Notice how the type inference system did a good job in determining the type of the items in the collection. Although I didn't explicitly determine a type for the orphanedFiles collection, the compiler knows that it will contain instances of FileInfo, so I can call the Delete method without an additional cast.

This is my first stab at solving this problem with Linq, so there may be better or easier ways to do it and get even closer to my initial code example. I also think it won't scale very well to folders with thousands of files. However, it's a nice example and was fun to figure out. It also shows the great potential of the upcoming Linq technologies.

Where to Next?

Wonder where to go next? You can read existing comments below or you can post a comment yourself on this article .

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On Sunday, April 8, 2007 8:47:40 PM yousaid said:
I have been watching and noticing that you and increasingly many other developers are switching from VB to C# and it's variants.
Do you think there's that much future left for VB?
On Sunday, April 8, 2007 9:16:15 PM Imar Spaanjaars said:
Hi yousaid,

I am not sure I agree with your observations. My last book was entirely in VB and I also quite often post articles in VB and C# at the same time.

The example above is in C#, but that's purely coincidence. The post is about how cool Linq is; not about the actual syntax used to accomplish the deletes.

Considering the amount of efforts Microsoft is investing in the next version of VB (including many language enhancements and Linq), I'd say VB is far from being dead.

On Sunday, April 8, 2007 9:56:08 PM yousaid said:
Ok, that's reassuring, I am now teaching myself C#, just incase.
Off topic:
I have bought many books you have been involved in from your DreamWeaver days to now. MM or is it Adobe sent me email the other day about a new version of DW, but honestly, I barely use it these days and have uninstalled it from my development boxes. I personally think, their refusal to support ASP.NET 2.0 is baffling. What do you think?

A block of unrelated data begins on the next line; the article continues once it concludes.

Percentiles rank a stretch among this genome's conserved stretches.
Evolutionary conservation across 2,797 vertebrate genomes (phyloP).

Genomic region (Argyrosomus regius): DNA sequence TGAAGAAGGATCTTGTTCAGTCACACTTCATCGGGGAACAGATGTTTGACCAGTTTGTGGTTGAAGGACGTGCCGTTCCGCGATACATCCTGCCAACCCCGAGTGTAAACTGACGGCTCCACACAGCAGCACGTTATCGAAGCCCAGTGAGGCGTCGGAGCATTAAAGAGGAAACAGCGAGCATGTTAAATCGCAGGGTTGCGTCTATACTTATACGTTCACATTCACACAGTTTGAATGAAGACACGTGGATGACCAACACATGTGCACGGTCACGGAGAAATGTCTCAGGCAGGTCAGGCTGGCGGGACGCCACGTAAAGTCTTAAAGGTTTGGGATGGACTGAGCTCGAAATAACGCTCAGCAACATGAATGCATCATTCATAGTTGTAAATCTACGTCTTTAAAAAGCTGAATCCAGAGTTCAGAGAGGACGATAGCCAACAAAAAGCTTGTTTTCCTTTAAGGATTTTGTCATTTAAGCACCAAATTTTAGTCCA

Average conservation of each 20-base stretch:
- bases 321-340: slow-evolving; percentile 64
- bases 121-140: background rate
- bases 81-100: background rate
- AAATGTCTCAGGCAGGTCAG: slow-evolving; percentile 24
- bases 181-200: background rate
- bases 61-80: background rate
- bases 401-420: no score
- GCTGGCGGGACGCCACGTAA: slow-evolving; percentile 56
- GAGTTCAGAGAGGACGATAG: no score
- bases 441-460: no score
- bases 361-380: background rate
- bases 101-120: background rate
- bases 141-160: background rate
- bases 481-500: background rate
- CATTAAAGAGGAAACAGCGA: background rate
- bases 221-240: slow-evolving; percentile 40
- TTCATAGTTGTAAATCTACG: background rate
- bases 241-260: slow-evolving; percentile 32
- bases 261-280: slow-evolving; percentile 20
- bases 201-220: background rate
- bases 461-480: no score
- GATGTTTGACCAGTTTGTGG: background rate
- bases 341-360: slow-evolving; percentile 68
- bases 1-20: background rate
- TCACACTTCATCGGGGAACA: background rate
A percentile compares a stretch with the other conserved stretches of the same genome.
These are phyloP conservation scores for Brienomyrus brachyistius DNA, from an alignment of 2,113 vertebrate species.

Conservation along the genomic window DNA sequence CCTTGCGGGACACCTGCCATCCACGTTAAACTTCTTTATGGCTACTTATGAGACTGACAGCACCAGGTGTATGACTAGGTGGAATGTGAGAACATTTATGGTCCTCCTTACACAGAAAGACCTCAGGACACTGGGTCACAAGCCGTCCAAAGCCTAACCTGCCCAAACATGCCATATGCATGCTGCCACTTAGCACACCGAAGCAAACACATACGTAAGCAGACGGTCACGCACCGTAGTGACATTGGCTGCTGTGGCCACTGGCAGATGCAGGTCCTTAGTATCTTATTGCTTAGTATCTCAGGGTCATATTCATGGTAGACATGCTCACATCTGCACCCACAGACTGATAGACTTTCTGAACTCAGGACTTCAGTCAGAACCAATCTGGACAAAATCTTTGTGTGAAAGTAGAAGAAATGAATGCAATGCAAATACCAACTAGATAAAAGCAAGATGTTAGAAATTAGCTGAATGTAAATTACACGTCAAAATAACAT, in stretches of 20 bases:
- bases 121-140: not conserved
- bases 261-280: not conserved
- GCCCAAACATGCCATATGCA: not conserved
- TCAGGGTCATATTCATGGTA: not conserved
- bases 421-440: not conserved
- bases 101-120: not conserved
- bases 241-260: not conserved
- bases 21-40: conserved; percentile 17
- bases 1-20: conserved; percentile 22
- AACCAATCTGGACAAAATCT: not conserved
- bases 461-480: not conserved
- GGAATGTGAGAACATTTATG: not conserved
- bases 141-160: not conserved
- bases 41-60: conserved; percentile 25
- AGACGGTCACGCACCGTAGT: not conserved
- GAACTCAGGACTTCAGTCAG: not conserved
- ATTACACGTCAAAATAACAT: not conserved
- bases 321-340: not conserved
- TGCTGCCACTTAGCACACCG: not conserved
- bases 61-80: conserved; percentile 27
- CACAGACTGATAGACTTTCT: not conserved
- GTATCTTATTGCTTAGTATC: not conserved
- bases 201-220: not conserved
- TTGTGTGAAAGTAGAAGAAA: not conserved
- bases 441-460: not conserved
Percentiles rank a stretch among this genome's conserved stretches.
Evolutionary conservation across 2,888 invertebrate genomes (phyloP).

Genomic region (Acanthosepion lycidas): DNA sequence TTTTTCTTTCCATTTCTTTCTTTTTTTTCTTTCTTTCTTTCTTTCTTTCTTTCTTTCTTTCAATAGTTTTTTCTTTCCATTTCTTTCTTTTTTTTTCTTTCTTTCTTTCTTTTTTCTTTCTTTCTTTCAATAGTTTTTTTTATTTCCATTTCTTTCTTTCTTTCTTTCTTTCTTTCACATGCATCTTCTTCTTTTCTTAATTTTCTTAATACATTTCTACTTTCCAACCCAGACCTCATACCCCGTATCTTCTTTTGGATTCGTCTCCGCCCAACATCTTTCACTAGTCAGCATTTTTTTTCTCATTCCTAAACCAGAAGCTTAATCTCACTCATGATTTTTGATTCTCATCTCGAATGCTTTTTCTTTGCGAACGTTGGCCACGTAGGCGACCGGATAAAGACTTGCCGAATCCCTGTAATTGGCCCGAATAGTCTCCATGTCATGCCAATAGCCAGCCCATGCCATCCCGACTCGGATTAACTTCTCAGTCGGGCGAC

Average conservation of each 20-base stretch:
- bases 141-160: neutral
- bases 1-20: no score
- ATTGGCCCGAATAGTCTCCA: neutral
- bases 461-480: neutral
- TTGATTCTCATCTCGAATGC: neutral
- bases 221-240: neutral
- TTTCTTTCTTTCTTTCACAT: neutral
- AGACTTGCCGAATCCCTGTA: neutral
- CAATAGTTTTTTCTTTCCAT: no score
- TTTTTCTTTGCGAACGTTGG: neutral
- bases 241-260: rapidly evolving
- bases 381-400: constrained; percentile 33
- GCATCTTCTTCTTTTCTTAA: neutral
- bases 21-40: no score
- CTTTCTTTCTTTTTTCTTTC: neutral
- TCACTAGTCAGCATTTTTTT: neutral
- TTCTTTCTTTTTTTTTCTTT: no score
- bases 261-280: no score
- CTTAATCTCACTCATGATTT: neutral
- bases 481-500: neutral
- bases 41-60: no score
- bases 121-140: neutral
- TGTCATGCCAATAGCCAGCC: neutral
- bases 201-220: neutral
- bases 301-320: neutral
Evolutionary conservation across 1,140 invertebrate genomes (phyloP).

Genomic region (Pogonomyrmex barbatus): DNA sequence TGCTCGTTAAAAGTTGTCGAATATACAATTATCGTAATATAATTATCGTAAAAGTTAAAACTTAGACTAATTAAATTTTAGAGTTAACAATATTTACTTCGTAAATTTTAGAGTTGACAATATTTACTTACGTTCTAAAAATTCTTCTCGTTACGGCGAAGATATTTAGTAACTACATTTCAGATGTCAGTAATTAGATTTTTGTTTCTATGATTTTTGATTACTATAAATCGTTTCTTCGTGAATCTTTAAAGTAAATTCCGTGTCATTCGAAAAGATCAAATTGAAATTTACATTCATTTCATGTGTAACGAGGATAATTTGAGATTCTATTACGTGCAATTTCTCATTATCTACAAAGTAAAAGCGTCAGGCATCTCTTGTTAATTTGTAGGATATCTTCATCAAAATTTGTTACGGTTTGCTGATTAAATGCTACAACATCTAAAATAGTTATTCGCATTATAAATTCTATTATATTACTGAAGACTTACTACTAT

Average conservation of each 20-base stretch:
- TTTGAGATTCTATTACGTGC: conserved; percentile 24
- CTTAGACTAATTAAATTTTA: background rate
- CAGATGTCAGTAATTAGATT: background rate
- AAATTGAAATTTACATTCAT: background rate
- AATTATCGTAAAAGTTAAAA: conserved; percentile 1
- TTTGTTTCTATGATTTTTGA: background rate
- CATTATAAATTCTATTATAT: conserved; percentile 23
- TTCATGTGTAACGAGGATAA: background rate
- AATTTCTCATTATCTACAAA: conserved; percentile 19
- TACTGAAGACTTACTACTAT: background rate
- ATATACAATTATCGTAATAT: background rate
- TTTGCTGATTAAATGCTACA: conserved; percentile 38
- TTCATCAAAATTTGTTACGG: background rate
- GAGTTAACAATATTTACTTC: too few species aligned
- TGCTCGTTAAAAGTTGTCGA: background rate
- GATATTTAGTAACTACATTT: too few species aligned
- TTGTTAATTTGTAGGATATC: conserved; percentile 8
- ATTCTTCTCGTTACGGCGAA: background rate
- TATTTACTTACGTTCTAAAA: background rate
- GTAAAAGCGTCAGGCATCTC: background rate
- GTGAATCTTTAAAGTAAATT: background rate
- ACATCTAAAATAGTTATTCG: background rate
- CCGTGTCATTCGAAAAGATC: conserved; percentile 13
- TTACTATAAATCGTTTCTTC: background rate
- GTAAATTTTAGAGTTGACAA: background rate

On Sunday, April 8, 2007 10:18:45 PM Imar Spaanjaars said:
Hi ,

Yeah, it's always useful to understand both (or more) languages.

Re: Dreamweaver: I think I have to agree with you. You can read my full take on it here:

Re my books: glad you like them; hopefully you continue to read them in the future....


On Thursday, March 27, 2008 2:32:48 AM confused_with_linq said:
Can you explain what the where clause is doing?  What is p, just an alias for the resultset? If so it reads where there is a result or the result has a filename or the file has a filename.

where !db.Attachments.Any(p => p.FileName == o.Name)
On Sunday, March 30, 2008 7:04:24 PM Imar Spaanjaars said:
Hi there,

The p is called a range variable and is used to refer to the result object from within the query.

The where clause basically says: "give me all the attachments that don't have a corresponding record in db.Attachments". (Note the ! in front of the where clause to reverse the Any selection.)

You may want to read some getting started stuff for LINQ: